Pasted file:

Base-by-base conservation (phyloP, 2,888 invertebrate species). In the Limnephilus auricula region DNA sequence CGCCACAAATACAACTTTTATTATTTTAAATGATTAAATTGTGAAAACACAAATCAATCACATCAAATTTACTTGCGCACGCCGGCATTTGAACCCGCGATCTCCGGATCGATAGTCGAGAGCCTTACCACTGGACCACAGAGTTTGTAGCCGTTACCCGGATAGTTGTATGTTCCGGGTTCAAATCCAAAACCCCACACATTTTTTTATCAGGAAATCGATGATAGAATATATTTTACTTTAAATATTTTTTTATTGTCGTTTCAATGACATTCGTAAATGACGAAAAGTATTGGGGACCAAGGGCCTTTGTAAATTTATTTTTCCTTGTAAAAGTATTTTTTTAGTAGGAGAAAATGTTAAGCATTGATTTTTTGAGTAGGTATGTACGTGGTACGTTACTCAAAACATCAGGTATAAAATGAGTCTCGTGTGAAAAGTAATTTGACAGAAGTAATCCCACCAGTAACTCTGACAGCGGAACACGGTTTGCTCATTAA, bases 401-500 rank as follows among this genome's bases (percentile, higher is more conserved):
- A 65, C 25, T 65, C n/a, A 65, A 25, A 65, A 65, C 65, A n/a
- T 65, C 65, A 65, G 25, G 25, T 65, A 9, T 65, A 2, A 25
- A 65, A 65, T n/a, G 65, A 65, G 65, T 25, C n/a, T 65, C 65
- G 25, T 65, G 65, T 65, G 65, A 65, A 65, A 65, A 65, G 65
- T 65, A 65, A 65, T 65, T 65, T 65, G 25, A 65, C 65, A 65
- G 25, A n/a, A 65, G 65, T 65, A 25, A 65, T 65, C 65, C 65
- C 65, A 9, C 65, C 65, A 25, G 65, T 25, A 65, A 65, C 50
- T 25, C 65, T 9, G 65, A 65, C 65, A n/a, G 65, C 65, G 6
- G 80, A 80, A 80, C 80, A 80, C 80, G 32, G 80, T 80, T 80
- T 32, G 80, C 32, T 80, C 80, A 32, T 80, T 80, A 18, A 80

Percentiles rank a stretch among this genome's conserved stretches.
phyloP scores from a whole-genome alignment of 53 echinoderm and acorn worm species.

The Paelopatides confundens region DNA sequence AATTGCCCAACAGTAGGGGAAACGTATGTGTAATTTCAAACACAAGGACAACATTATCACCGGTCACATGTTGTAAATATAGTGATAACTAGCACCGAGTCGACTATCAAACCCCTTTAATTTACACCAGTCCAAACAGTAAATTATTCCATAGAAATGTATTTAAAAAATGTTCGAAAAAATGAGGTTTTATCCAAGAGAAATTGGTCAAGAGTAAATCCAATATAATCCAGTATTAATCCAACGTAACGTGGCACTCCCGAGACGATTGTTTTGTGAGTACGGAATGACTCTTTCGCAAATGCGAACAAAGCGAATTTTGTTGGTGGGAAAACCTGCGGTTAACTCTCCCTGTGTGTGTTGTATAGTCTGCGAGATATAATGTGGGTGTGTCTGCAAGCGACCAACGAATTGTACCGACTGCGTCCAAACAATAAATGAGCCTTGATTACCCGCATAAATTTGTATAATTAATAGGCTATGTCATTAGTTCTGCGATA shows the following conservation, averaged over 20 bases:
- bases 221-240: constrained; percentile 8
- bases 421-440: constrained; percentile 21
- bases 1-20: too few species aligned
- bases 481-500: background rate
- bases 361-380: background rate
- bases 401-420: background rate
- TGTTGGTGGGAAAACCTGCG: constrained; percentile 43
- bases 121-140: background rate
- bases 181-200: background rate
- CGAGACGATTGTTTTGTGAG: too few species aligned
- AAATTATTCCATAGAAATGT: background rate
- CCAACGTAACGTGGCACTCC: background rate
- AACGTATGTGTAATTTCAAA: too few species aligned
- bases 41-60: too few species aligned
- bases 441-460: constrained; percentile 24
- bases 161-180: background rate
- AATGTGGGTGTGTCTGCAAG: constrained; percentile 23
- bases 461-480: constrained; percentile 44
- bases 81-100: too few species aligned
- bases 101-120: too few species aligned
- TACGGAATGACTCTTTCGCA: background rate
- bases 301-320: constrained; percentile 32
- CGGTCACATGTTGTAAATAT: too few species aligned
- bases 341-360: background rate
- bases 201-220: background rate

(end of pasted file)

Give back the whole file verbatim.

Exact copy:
Base-by-base conservation (phyloP, 2,888 invertebrate species). In the Limnephilus auricula region DNA sequence CGCCACAAATACAACTTTTATTATTTTAAATGATTAAATTGTGAAAACACAAATCAATCACATCAAATTTACTTGCGCACGCCGGCATTTGAACCCGCGATCTCCGGATCGATAGTCGAGAGCCTTACCACTGGACCACAGAGTTTGTAGCCGTTACCCGGATAGTTGTATGTTCCGGGTTCAAATCCAAAACCCCACACATTTTTTTATCAGGAAATCGATGATAGAATATATTTTACTTTAAATATTTTTTTATTGTCGTTTCAATGACATTCGTAAATGACGAAAAGTATTGGGGACCAAGGGCCTTTGTAAATTTATTTTTCCTTGTAAAAGTATTTTTTTAGTAGGAGAAAATGTTAAGCATTGATTTTTTGAGTAGGTATGTACGTGGTACGTTACTCAAAACATCAGGTATAAAATGAGTCTCGTGTGAAAAGTAATTTGACAGAAGTAATCCCACCAGTAACTCTGACAGCGGAACACGGTTTGCTCATTAA, bases 401-500 rank as follows among this genome's bases (percentile, higher is more conserved):
- A 65, C 25, T 65, C n/a, A 65, A 25, A 65, A 65, C 65, A n/a
- T 65, C 65, A 65, G 25, G 25, T 65, A 9, T 65, A 2, A 25
- A 65, A 65, T n/a, G 65, A 65, G 65, T 25, C n/a, T 65, C 65
- G 25, T 65, G 65, T 65, G 65, A 65, A 65, A 65, A 65, G 65
- T 65, A 65, A 65, T 65, T 65, T 65, G 25, A 65, C 65, A 65
- G 25, A n/a, A 65, G 65, T 65, A 25, A 65, T 65, C 65, C 65
- C 65, A 9, C 65, C 65, A 25, G 65, T 25, A 65, A 65, C 50
- T 25, C 65, T 9, G 65, A 65, C 65, A n/a, G 65, C 65, G 6
- G 80, A 80, A 80, C 80, A 80, C 80, G 32, G 80, T 80, T 80
- T 32, G 80, C 32, T 80, C 80, A 32, T 80, T 80, A 18, A 80

Percentiles rank a stretch among this genome's conserved stretches.
phyloP scores from a whole-genome alignment of 53 echinoderm and acorn worm species.

The Paelopatides confundens region DNA sequence AATTGCCCAACAGTAGGGGAAACGTATGTGTAATTTCAAACACAAGGACAACATTATCACCGGTCACATGTTGTAAATATAGTGATAACTAGCACCGAGTCGACTATCAAACCCCTTTAATTTACACCAGTCCAAACAGTAAATTATTCCATAGAAATGTATTTAAAAAATGTTCGAAAAAATGAGGTTTTATCCAAGAGAAATTGGTCAAGAGTAAATCCAATATAATCCAGTATTAATCCAACGTAACGTGGCACTCCCGAGACGATTGTTTTGTGAGTACGGAATGACTCTTTCGCAAATGCGAACAAAGCGAATTTTGTTGGTGGGAAAACCTGCGGTTAACTCTCCCTGTGTGTGTTGTATAGTCTGCGAGATATAATGTGGGTGTGTCTGCAAGCGACCAACGAATTGTACCGACTGCGTCCAAACAATAAATGAGCCTTGATTACCCGCATAAATTTGTATAATTAATAGGCTATGTCATTAGTTCTGCGATA shows the following conservation, averaged over 20 bases:
- bases 221-240: constrained; percentile 8
- bases 421-440: constrained; percentile 21
- bases 1-20: too few species aligned
- bases 481-500: background rate
- bases 361-380: background rate
- bases 401-420: background rate
- TGTTGGTGGGAAAACCTGCG: constrained; percentile 43
- bases 121-140: background rate
- bases 181-200: background rate
- CGAGACGATTGTTTTGTGAG: too few species aligned
- AAATTATTCCATAGAAATGT: background rate
- CCAACGTAACGTGGCACTCC: background rate
- AACGTATGTGTAATTTCAAA: too few species aligned
- bases 41-60: too few species aligned
- bases 441-460: constrained; percentile 24
- bases 161-180: background rate
- AATGTGGGTGTGTCTGCAAG: constrained; percentile 23
- bases 461-480: constrained; percentile 44
- bases 81-100: too few species aligned
- bases 101-120: too few species aligned
- TACGGAATGACTCTTTCGCA: background rate
- bases 301-320: constrained; percentile 32
- CGGTCACATGTTGTAAATAT: too few species aligned
- bases 341-360: background rate
- bases 201-220: background rate